Marin IJ Articles
December 31, 2007
If you’ve stopped in at your local nursery or home improvement center lately to check out the roses advertised for sale, you may be a bit perplexed by what you find. Rather than healthy plants covered with voluptuous blooms, you face a veritable sea of lifeless looking, brown sticks wrapped in plastic and adorned with a picture of a sumptuous rose in bloom. Don’t be put off by the rose’s winter appearance. Instead, join the legions of American gardeners that purchase nearly 60 million rose plants a year and buy them bareroot—you’ll get a much better selection and big savings to boot.
Bareroot roses are dormant plants with all foliage and soil removed. The plants were harvested in the fall full of starch reserves that provide energy as they emerge from dormancy. They are light and transportable, easier to handle and plant, and generally less expensive. Dormant plants are available beginning in early winter, so you can get started planting earlier. They make a slower and better-paced transition into life in your garden as the season ramps up, adjusting without any transplant trauma.
Like making any purchase, it’s good to know a few key things to look for. Before you head out to shop, think about where you want to plant the rose and the general size, shape and color you’re looking for. There are thousands of varieties of roses on the market, so doing a bit of homework can help you select the right rose for your planting situation. Once armed with your rose wish list and ready to shop, focus on the quality of the plant and its health when choosing plants to purchase.
Bareroot roses are graded according to the quality of their growth, their size once they leaf out and bloom and their productivity. Over fifty years ago, the American Association of Nurserymen, in association with the American National Standards Institute (ANSI), developed grading standards for budded field-grown garden roses in order to standardize rose sizes and to eliminate the outrageous claims made by some retailers at the time. There are three grades: #1, #1 ½, and #2. The grades identify the number and caliper (diameter) of canes on each type of rose. Specifications for Grade #1 require the bush to have at least three strong canes 5/16 inch in caliper or greater, branched not higher than 3 inches from the bud union (grafting point); all should have a well-developed root system. Grade #1 is the best; plants of this grade generally cost more than those of lower grades. While all grades will eventually grow to the same size for the variety of rose, it will take longer for the lower grades as they start with fewer, smaller canes.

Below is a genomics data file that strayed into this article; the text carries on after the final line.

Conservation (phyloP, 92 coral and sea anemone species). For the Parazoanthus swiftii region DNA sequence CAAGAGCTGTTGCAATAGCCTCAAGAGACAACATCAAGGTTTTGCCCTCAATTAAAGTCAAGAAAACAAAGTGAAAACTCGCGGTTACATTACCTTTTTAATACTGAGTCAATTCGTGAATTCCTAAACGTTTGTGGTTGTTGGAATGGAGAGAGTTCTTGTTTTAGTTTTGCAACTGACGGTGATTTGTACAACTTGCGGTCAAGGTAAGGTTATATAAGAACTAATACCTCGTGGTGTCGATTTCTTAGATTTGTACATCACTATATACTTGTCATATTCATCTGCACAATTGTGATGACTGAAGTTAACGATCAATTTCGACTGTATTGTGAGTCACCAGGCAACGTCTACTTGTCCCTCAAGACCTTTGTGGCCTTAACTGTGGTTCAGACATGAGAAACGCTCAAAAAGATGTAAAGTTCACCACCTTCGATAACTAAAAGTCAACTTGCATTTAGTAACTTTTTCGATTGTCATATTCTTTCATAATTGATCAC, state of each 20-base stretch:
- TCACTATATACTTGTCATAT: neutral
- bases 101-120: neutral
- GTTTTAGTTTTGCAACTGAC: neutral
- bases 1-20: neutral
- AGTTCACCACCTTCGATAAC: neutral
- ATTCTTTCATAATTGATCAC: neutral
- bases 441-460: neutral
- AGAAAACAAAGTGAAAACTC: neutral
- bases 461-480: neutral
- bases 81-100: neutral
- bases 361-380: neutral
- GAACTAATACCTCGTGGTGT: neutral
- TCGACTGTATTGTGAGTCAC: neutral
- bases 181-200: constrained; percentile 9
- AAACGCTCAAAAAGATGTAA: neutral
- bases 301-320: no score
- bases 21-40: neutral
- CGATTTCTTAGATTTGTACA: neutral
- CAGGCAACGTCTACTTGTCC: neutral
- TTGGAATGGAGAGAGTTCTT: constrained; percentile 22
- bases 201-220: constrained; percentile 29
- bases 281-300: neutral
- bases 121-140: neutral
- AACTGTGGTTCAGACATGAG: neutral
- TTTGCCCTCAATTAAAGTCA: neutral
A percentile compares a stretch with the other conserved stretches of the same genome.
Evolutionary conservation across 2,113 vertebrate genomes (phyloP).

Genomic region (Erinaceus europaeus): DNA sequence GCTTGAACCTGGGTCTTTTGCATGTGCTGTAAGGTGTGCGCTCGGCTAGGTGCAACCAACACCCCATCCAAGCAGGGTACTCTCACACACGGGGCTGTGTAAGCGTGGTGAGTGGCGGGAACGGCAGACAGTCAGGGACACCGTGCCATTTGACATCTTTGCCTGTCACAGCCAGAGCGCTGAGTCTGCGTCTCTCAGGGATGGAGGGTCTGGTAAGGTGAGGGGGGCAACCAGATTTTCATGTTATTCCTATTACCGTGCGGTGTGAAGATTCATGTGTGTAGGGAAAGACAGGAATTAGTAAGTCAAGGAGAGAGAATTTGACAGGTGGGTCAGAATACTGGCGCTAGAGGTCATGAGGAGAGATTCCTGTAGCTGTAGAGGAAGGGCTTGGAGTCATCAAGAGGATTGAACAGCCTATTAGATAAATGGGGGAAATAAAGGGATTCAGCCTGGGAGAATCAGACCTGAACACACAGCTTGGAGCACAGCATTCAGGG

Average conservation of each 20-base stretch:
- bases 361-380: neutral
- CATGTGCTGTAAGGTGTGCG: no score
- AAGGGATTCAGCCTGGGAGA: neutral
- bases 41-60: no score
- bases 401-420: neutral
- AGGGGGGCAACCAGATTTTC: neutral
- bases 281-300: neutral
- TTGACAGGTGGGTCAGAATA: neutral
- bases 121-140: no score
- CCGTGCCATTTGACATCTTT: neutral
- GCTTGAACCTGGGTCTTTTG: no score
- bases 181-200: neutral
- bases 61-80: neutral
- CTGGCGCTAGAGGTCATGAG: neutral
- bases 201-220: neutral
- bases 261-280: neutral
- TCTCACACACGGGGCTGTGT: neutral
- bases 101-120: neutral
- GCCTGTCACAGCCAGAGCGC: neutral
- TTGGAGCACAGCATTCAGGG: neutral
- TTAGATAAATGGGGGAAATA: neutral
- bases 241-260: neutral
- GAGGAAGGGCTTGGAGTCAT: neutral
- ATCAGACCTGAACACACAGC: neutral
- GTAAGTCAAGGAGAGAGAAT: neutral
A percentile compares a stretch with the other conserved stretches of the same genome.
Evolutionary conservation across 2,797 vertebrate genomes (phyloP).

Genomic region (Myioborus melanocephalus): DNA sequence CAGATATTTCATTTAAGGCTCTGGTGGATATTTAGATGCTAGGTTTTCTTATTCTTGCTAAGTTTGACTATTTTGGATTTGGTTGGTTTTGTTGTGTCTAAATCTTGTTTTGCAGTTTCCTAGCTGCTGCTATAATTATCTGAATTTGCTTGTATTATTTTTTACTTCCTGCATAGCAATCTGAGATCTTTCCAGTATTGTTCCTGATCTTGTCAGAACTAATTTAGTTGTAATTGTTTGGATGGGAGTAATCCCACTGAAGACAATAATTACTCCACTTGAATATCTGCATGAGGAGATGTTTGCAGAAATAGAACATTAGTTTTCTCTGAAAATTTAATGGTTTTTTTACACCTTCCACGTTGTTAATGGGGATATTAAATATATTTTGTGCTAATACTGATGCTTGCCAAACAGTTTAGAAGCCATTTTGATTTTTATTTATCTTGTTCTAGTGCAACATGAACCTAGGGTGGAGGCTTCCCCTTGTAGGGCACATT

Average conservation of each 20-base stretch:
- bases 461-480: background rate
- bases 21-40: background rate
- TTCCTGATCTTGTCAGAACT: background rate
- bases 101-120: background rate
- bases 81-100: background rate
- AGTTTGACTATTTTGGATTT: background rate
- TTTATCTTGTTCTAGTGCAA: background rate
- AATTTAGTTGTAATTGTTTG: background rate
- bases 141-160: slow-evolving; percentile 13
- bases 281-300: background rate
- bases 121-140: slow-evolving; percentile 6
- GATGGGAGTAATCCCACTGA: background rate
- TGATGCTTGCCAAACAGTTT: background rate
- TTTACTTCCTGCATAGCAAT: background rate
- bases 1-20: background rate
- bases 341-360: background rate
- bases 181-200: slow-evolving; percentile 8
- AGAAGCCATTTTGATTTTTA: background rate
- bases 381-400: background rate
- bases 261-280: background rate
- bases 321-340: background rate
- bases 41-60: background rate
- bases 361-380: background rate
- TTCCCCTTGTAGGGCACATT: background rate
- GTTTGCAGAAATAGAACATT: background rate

Many nurseries and garden centers set their bareroot plants in damp peat moss or similar material that retains moisture. This allows you to inspect the entire plant before you buy. Check the canes first; they should be plump with no wrinkles, have good green color with creamy white interiors (pith), no dried or discolored buds. The root system should be well developed, sturdy and undamaged, not dry or mushy. The entire plant should be free from damage and obvious signs of disease. Don’t buy dried out roses. You may think that the rose bush will "perk up" when you plant it; that’s not necessarily true. Adjusting to a new environment takes a lot of energy on a rose’s part. Putting it in the ground when it is already stressed just decreases the odds of having a healthy, productive plant.
If you’re buying a packaged rose, feel its weight. The more moisture the package holds, the heavier the container—probably a good indication that the roots haven’t dried out.
Some suppliers apply a thin coat of paraffin to the canes to enable them to keep the plants out of the ground and in transit for longer periods of time. Try not to buy waxed roses. They may look nice, but your plant has to grow through that wax and it may slow the development of bud eyes.
Roses should have tags to properly identify them. The tags are usually small (quarter size), weather-tough metal labels attached to the plant at the base with a twist of wire. The tag has the name of the rose (registered with the American Rose Society). Check the tag to make sure you’re buying the variety you want.
One other thing to consider, new varieties of roses will be patented and cost more than the non-patented varieties. The owner of a rose patent charges the grower a fee or royalty for each rose they sell, usually a dollar or two per plant. It does not mean that the newer varieties are superior to older ones. There are many, many roses available whose patent has expired that are desirable additions to your garden. Bargain roses are always non-patented varieties—with no royalties to pay, they can be sold at much lower prices.
For more information on selecting good roses for Marin, check out the Marin Rose Society website at www.marinrose.org or the American Rose Society website at www.ars.org.